Difference between Microeconomics Macroeconomics:- The Microeconomics and Macroeconomics both are the branches of economics that studies the behavior, actions and decisions of individual economic agents, such as individuals, families or companies, and their relationships and interaction in the markets. In this sense, it differs from macroeconomics, which focuses on large – scale economic systems, such as a country or region.
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What is Microeconomics?
The microeconomics focuses its analysis on the subject of goods, prices, markets and economic agents and studies, analyzes and explains how and why each individual takes economic decisions to meet their own needs and interests.
In this sense, it bases its study on different theories: consumer, demand, producer, general equilibrium and financial asset markets.
Consumer theory examines and explains the factors involved in consumer decisions are what they buy, how you decide to buy, why, what and how much.
The theory of demand , meanwhile, is studying how the quantity and quality of products, goods and services available on the market vary their prices according to the demand of individual economic agents, taken together or separately.
The theory of producer studying how it works and what decisions does the production company to increase its profits in the market, implying that decisions of internal order, as the number of workers to hire, their schedules, workplace and production standards and The extent to which all of the above would vary with a change in the prices of the product on the market or in the materials used for its manufacture.
The general equilibrium theory, meanwhile, is responsible for studying, analyzing and explaining the interaction between all theories of microeconomic dynamics.
The theory of active financial markets considered the different types of markets that may exist in relation to the number of supply and demand, whether monopoly, duopoly, oligopoly or perfect competition.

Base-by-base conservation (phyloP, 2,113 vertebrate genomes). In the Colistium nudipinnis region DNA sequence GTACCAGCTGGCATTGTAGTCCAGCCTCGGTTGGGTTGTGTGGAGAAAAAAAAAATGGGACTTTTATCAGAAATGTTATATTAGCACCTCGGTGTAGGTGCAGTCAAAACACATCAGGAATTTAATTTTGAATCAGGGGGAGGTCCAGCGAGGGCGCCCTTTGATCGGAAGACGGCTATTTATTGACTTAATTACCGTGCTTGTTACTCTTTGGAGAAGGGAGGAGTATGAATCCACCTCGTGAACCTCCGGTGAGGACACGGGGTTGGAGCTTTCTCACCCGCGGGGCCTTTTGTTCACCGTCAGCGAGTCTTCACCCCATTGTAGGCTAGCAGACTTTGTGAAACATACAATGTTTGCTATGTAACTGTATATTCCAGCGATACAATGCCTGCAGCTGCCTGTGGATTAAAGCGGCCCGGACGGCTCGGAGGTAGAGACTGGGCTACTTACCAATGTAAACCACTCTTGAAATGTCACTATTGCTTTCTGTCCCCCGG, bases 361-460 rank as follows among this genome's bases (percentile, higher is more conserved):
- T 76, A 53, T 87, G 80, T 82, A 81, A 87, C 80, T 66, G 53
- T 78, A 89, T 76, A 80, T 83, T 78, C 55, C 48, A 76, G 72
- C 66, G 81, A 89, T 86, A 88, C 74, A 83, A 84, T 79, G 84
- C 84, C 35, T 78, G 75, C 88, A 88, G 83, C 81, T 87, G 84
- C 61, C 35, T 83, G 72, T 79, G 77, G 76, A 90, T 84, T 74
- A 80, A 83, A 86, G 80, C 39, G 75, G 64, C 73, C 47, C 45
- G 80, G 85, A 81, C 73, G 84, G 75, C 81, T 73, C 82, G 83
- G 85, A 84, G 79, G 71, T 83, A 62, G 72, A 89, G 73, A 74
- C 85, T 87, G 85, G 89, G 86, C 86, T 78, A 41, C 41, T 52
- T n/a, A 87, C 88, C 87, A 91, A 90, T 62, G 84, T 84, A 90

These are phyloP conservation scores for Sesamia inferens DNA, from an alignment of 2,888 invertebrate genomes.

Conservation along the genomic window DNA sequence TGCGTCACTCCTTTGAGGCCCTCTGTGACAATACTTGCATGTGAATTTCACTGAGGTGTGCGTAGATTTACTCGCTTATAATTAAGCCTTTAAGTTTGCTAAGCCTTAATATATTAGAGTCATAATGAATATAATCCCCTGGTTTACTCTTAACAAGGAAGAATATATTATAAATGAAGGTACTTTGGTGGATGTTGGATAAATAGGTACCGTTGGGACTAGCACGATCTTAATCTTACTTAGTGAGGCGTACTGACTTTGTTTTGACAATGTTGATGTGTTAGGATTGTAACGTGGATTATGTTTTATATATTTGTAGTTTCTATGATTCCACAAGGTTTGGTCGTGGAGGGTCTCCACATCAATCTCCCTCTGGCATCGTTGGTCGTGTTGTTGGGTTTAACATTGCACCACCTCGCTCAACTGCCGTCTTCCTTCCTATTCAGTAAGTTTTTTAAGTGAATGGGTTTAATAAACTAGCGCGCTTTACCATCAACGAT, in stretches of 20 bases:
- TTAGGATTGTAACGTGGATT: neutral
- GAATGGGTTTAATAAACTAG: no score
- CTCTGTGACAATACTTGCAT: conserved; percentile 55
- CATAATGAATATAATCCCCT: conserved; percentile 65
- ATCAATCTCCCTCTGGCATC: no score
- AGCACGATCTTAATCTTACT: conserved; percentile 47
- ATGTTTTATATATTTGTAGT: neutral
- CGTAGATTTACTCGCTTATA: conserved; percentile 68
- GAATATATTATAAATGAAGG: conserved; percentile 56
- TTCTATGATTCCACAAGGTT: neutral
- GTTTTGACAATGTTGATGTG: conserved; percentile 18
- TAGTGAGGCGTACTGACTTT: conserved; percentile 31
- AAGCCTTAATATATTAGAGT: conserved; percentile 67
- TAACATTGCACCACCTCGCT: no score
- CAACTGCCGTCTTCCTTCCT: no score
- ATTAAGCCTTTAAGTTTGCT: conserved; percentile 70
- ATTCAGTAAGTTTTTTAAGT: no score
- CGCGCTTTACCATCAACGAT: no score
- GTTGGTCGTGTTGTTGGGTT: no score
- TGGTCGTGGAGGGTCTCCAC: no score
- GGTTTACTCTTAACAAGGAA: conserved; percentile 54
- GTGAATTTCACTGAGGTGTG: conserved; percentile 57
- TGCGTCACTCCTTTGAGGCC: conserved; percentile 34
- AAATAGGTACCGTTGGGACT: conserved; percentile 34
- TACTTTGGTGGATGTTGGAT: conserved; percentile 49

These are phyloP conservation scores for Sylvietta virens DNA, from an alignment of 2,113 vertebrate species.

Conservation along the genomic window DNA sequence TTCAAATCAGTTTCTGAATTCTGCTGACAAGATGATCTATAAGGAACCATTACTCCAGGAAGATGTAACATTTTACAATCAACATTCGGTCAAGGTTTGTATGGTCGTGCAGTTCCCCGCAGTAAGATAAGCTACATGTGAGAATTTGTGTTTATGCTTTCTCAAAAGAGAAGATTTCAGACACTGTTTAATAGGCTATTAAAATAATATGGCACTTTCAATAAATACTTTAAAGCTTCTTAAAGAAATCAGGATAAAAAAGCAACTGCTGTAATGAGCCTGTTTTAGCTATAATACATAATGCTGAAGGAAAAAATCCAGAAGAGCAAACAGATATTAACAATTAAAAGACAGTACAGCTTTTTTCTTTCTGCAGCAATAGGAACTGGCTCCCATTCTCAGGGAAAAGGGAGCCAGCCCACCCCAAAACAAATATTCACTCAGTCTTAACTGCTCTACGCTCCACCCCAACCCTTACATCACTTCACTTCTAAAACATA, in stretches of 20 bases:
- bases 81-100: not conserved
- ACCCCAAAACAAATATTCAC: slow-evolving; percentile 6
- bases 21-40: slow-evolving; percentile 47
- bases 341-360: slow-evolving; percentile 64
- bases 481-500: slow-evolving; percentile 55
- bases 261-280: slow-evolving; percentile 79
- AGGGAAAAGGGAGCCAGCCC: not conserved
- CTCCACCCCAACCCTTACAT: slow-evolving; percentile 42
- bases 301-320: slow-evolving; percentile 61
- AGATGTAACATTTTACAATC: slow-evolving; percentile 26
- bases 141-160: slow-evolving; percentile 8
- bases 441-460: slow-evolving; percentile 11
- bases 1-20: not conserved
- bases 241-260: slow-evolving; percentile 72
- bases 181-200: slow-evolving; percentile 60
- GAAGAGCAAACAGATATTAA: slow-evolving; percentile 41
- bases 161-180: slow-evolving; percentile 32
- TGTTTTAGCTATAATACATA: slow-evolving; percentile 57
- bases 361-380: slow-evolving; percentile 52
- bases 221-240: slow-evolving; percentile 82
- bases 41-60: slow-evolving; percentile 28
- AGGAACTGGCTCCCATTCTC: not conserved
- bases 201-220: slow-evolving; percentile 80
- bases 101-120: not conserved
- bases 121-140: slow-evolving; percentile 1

Some of its key objectives, the microeconomics focuses on understanding the behavior of businesses, households and individuals, and how this influences the market mechanisms that establish relative prices of products, goods and services. Thus, their findings are fundamental in the study of economic theory, since they serve as a basis for other areas, such as macroeconomics, to develop their theories, and thus, as a whole, to explain and answer the various facts and phenomena which constitute the dynamics of the economy.
What is Macroeconomics?
A branch of economics that studies the behavior, structure and capacity of large aggregates at national or regional level, such as economic growth, employment and unemployment rate, interest rate, inflation, among others. The word comes from the Greek macro MAKROS meaning big.
Macroeconomics studies aggregate indicators such as Gross Development Progress, unemployment rates, price indices and seeks to understand and explain the economy as a whole and predict economic crises.
In the same way, macroeconomics seeks to showcase models that explain the relationship b/w the different variants of the economy as they are; National income, production & consumption, unemployment & inflation, savings & investment, international trade and international finance.